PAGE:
Neil Young continues his peculiar path through the contemporary music industry with the announcement of an interactive online archive of his music catalog.Young writes that the archive is as much a record-keeping exercise for himself as a resource for fans. The archive appears to represent some of the concepts Young has emphasized heavily in recent years, such as audio quality and recognition for the many people who participate in music production.
The Neil Young Archive is also tied to his Xstream streaming platform and will use the audio quality technology powering that service. The tech behind Xstream Music adjusts to play the best audio quality possible for a user’s given location and bandwidth.
The artist’s note announcing the archive does not set a timeline for when it will launch.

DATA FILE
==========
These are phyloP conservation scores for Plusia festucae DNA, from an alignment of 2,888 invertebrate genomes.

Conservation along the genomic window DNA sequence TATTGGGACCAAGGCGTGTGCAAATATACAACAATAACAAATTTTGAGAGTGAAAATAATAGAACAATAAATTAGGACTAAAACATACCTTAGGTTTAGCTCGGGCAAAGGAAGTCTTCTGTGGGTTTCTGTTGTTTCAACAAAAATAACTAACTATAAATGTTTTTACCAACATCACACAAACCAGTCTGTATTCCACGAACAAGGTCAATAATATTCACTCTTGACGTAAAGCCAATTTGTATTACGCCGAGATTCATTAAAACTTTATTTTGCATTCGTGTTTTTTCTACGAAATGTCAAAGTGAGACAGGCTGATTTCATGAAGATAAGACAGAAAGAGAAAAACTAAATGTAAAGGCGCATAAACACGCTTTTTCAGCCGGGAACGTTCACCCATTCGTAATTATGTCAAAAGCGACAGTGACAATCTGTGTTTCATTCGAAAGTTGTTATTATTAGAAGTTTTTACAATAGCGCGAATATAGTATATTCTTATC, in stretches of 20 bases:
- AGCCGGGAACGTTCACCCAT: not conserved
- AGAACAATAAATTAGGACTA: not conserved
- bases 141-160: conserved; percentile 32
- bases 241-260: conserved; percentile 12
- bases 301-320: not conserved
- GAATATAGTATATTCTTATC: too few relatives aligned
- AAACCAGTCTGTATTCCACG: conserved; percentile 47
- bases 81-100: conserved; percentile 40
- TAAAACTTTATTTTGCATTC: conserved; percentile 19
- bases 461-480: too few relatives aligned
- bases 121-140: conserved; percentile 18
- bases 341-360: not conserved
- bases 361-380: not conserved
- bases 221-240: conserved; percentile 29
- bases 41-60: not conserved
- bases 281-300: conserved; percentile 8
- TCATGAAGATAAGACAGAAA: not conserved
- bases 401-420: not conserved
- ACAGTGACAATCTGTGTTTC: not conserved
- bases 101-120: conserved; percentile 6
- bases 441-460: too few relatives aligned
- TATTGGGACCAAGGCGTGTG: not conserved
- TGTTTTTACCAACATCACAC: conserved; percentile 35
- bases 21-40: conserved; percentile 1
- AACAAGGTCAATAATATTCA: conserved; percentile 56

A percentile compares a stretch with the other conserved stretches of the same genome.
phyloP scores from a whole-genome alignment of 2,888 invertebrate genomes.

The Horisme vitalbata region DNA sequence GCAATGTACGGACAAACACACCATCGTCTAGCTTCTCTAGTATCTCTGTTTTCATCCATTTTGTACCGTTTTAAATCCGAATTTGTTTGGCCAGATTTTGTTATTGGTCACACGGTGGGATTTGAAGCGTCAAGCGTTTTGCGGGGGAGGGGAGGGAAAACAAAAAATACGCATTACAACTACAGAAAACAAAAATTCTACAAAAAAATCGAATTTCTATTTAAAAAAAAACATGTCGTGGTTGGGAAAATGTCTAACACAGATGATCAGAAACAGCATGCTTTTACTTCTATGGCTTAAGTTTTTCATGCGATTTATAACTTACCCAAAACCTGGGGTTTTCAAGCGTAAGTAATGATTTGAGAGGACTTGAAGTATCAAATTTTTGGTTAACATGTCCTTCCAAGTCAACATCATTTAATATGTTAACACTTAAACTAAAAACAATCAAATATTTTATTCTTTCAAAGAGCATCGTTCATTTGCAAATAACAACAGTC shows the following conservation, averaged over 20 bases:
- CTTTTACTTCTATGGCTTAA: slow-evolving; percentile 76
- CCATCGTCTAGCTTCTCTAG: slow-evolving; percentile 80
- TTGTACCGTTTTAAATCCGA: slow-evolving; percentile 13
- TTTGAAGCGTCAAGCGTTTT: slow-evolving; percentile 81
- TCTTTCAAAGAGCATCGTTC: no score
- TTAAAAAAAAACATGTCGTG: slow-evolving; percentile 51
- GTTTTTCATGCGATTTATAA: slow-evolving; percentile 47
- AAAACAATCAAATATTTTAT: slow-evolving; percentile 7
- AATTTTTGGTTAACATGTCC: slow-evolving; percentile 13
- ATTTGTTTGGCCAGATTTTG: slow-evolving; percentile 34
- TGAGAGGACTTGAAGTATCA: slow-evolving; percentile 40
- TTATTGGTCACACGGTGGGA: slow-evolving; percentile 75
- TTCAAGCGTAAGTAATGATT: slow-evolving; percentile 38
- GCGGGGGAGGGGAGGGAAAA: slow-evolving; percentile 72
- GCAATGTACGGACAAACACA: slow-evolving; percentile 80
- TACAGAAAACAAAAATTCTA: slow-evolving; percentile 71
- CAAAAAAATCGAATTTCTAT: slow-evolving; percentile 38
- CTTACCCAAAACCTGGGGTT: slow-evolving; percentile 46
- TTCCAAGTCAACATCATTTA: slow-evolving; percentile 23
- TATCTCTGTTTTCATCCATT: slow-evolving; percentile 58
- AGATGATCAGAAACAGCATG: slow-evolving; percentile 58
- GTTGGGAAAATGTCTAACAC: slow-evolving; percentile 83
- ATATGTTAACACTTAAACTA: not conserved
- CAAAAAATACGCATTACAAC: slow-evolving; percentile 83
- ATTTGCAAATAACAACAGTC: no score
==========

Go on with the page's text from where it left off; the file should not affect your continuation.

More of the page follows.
Young’s music tech efforts over the past few years have been unusual. He’s one of the most vocal critics for digital music ventures, but audio quality has been his biggest soapbox. That’s the reason he has cited when removing (and eventually returning) his catalog from streaming platforms. He crowdfunded a multimillion dollar business called Pono Music that promised audio quality as good as master recordings and a proprietary portable music player for listening to those files. In April, Young announced that Pono is being transformed into Xstream, a more traditional-sounded streaming service.